HELENA — Montana Senate Republicans decided Wednesday to adopt a harder edge, ousting their current leadership team in elections that marked a desire among some in the party to draw a sharper distinction with Democrats.
Republicans, who still control both chambers after last week's election, also expressed a desire for a better relationship with Democratic Gov.-elect Steve Bullock than they had with outgoing Gov. Brian Schweitzer. Bullock said he was open to finding common ground, but cautioned the GOP against bringing him partisan bills or those like the "gold standard" proposal that have been mocked by Democrats.
All eyes were on the Senate Republican caucus election where current Senate President Jim Peterson of Buffalo was ousted in a secret ballot election. Those seeking a more conservative and effective leader had actively campaigned against him, and Peterson left the room without comment after the vote.
Republicans instead chose current Majority Leader Jeff Essmann as their nominee for Senate president. The nomination faces selection in front of the full chamber in January — and Senate Democrats immediately signaled an interest in working with any defectors who may be interested in undermining what they saw as a conservative coup.
"We will be all ears," said newly elected Senate Minority Leader Jon Sesso of Butte. "We are anxious to join a coalition of moderate Republicans to move a responsible agenda forward. If they approach us, I will listen."
Sesso said it appears to him Republicans are taking a harder turn to the right.
Republicans chose as their new majority leader Bozeman lawyer Art Wittich of Bozeman, who beat out Kalispell farmer and former president pro tempore Bruce Tutvedt. Wittich's law firm has in the past worked for the secretive American Tradition Partnership that trashed Tutvedt in attack mailers — prompting Tutvedt to promise legislation going after "dark money."
Essmann dismissed the notion there will be a split in his caucus, and promised in an acceptance speech to his colleagues he will work with each of them.
"We are going to be united," Essmann said afterward to reporters.
Essmann said he would not label his leadership team as more and less conservative that the one he ousted — although a clear tone was established during the leadership elections. Republican Sen. Dave Lewis of Helena, a veteran of the Capitol, backed the new leaders and said in a nominating speech that Republicans need to "sharpen" the differences with Democrats.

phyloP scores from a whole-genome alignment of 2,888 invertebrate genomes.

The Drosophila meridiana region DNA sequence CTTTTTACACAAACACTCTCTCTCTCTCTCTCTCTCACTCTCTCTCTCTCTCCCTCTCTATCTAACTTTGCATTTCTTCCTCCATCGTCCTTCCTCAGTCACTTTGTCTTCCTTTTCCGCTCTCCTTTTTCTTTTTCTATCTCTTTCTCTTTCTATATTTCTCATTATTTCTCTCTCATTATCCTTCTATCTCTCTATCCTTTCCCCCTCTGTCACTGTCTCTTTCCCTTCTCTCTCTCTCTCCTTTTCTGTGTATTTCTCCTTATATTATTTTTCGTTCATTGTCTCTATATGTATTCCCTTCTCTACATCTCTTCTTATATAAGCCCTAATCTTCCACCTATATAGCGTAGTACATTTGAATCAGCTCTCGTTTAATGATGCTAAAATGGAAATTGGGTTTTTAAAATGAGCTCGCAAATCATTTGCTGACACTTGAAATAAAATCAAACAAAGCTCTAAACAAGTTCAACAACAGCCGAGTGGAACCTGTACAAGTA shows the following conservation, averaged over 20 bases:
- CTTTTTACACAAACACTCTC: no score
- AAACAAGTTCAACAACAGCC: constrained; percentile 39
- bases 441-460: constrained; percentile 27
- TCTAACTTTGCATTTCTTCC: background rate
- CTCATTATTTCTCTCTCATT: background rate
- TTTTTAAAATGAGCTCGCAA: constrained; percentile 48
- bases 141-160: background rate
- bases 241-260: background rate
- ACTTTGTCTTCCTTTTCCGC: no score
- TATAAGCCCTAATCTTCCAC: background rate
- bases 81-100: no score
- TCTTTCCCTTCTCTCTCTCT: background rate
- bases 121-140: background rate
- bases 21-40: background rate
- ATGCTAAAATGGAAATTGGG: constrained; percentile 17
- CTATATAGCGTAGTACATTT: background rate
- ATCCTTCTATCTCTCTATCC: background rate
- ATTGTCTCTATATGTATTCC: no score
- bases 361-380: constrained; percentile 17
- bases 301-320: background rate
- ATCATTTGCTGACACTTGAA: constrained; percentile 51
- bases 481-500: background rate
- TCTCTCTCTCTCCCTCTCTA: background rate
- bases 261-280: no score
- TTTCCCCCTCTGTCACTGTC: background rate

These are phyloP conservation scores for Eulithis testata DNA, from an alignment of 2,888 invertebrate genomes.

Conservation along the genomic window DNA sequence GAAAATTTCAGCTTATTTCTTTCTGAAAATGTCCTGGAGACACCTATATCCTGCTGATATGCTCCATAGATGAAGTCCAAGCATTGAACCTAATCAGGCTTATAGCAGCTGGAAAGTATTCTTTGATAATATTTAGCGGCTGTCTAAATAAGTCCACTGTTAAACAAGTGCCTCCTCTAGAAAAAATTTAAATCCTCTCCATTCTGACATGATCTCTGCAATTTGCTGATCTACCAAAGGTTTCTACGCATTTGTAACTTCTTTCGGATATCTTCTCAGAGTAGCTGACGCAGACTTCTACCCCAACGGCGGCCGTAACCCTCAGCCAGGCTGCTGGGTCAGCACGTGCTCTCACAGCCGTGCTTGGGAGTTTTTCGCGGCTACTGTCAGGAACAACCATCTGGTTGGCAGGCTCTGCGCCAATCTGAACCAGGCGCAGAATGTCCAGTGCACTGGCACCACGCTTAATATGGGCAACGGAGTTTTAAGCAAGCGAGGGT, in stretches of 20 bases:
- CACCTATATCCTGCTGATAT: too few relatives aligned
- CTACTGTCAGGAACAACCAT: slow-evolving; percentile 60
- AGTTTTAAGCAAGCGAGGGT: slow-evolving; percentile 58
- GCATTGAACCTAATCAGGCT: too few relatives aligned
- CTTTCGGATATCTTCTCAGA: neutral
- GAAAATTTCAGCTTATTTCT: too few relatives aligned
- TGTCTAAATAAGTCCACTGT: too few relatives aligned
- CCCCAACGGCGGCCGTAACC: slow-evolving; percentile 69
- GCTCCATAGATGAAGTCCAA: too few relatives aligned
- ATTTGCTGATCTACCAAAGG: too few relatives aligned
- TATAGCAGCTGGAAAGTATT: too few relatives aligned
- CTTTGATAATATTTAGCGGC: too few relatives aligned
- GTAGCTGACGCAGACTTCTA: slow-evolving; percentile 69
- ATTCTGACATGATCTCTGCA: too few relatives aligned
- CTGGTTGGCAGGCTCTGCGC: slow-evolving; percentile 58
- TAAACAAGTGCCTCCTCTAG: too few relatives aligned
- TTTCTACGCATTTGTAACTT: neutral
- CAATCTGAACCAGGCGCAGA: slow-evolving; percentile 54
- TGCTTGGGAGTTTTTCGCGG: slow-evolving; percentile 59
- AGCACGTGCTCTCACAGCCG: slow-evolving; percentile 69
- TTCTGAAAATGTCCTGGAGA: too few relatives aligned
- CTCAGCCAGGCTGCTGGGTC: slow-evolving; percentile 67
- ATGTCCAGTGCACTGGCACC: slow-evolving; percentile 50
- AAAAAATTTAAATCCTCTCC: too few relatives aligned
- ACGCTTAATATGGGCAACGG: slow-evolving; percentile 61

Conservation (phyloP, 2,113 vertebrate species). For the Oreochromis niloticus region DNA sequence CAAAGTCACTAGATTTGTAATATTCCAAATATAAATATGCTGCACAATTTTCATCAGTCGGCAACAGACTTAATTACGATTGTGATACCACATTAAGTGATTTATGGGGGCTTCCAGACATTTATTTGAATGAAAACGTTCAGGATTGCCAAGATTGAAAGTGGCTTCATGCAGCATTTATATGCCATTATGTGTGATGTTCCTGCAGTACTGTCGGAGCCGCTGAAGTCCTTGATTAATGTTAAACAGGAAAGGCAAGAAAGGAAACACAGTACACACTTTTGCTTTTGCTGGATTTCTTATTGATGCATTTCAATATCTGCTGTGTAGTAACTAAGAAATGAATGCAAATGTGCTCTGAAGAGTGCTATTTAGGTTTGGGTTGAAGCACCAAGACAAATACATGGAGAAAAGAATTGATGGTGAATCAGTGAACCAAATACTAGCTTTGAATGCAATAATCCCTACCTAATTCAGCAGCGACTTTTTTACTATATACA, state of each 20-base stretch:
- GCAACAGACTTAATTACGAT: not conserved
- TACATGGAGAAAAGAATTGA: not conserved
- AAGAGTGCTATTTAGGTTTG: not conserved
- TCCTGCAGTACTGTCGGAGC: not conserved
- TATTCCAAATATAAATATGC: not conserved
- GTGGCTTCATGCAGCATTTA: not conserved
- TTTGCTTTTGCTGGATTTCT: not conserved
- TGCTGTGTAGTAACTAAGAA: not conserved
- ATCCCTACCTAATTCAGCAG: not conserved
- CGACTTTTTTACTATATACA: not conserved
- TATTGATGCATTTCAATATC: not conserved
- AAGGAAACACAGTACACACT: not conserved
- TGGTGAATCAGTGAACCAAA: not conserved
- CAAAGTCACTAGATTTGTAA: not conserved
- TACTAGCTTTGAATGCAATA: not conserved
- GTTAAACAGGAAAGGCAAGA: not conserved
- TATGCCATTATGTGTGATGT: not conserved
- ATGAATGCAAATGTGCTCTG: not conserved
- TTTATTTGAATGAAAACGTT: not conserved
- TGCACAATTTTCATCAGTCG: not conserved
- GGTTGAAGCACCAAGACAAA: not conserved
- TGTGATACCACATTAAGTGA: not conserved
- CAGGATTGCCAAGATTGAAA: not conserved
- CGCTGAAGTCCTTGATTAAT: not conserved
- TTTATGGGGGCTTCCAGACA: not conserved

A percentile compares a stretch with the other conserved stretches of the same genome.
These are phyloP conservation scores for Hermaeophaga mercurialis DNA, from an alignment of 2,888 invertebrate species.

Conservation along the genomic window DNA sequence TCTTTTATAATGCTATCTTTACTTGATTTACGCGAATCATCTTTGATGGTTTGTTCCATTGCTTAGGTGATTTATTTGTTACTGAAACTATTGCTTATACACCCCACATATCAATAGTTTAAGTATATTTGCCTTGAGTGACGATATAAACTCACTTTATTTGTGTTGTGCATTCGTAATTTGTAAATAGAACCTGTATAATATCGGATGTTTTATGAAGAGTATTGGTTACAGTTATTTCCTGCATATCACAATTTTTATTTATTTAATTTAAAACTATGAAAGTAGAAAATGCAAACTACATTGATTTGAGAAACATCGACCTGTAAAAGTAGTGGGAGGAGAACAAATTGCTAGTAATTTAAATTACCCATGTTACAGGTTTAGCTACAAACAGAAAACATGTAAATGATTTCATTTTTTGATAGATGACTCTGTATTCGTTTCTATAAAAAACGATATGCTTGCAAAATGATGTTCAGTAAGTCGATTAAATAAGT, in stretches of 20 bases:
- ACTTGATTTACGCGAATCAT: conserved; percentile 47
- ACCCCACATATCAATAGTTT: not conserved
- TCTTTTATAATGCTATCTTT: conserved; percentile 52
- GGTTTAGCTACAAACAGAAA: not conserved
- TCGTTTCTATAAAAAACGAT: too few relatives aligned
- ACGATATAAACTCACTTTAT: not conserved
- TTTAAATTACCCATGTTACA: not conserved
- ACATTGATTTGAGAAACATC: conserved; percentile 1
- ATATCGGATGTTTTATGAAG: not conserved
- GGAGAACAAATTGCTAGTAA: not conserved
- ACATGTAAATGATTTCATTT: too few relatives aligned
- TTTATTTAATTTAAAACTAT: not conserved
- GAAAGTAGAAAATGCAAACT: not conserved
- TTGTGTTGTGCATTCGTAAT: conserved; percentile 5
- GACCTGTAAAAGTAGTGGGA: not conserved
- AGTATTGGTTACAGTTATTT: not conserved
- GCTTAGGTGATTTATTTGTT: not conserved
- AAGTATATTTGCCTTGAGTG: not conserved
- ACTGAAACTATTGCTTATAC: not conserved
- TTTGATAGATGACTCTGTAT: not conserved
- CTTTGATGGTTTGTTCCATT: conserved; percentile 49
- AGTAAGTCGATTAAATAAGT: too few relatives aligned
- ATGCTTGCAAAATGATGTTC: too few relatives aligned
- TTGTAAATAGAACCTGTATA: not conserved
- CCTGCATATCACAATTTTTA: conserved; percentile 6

"We need to be much more clear on what we stand for as Republicans," Lewis said.
Essmann, along with Republican House Speaker nominee Mark Blasdel of Somers, said they look forward to sitting down with Bullock in hopes of finding a less hostile reaction than Republicans generally received from Schweitzer. They both said they look forward to receiving Bullock's budget ideas — but also promised to put conservative proposals back on Bullock's desk.
"I think everyone wants to see a productive session, and I think that means working with the administration when we can," Blasdel said. "I think there is a level of optimism."
At the same time, Republicans won't be backing down. Blasdel noted that some bills rejected by Schweitzer in 2011 were overwhelmingly approved by voters last week, such as one requiring parental notification of some teen abortions.
Bullock, in an interview, said he also wants to sit down with Blasdel and Essmann as he drafts a budget proposal and shapes his administration. He said Republicans "will find a partner in the governor's office" if they are interested in supporting ideas he likes, such as improving infrastructure in the overwhelmed eastern Montana oil field towns or giving homeowners a tax rebate.
"If their proposals are stuff I don't think Montanans sent us here to do, then we will have some challenges," Bullock said. "They will help shape what type of relationship we have as much as I will."
New Republican leaders mentioned as priorities permanent tax cuts, fewer regulations on business and smaller government.
Senate Democrats promised to promote legislation that creates jobs, such as hoping to find Republican support for resuscitating the failed measure from last session to launch more state construction projects. They also agreed in a caucus to force more disclosure on the so-called dark money that became a big topic this past election cycle, along with other favored Democratic ideas.
Other leadership positions picked Wednesday include Republican Gordon Vance of Billings for House majority leader and Austin Knudsen of Culbertson for speaker pro tempore.
Senate Republicans chose Debbie Barrett of Dillon as speaker pro tempore.
House Republicans chose Austin Knudsen of Culbertson as their speaker pro tempore.
House Democrats elected Chuck Hunter of Helena minority leader and Bryce Bennett of Missoula as caucus chair.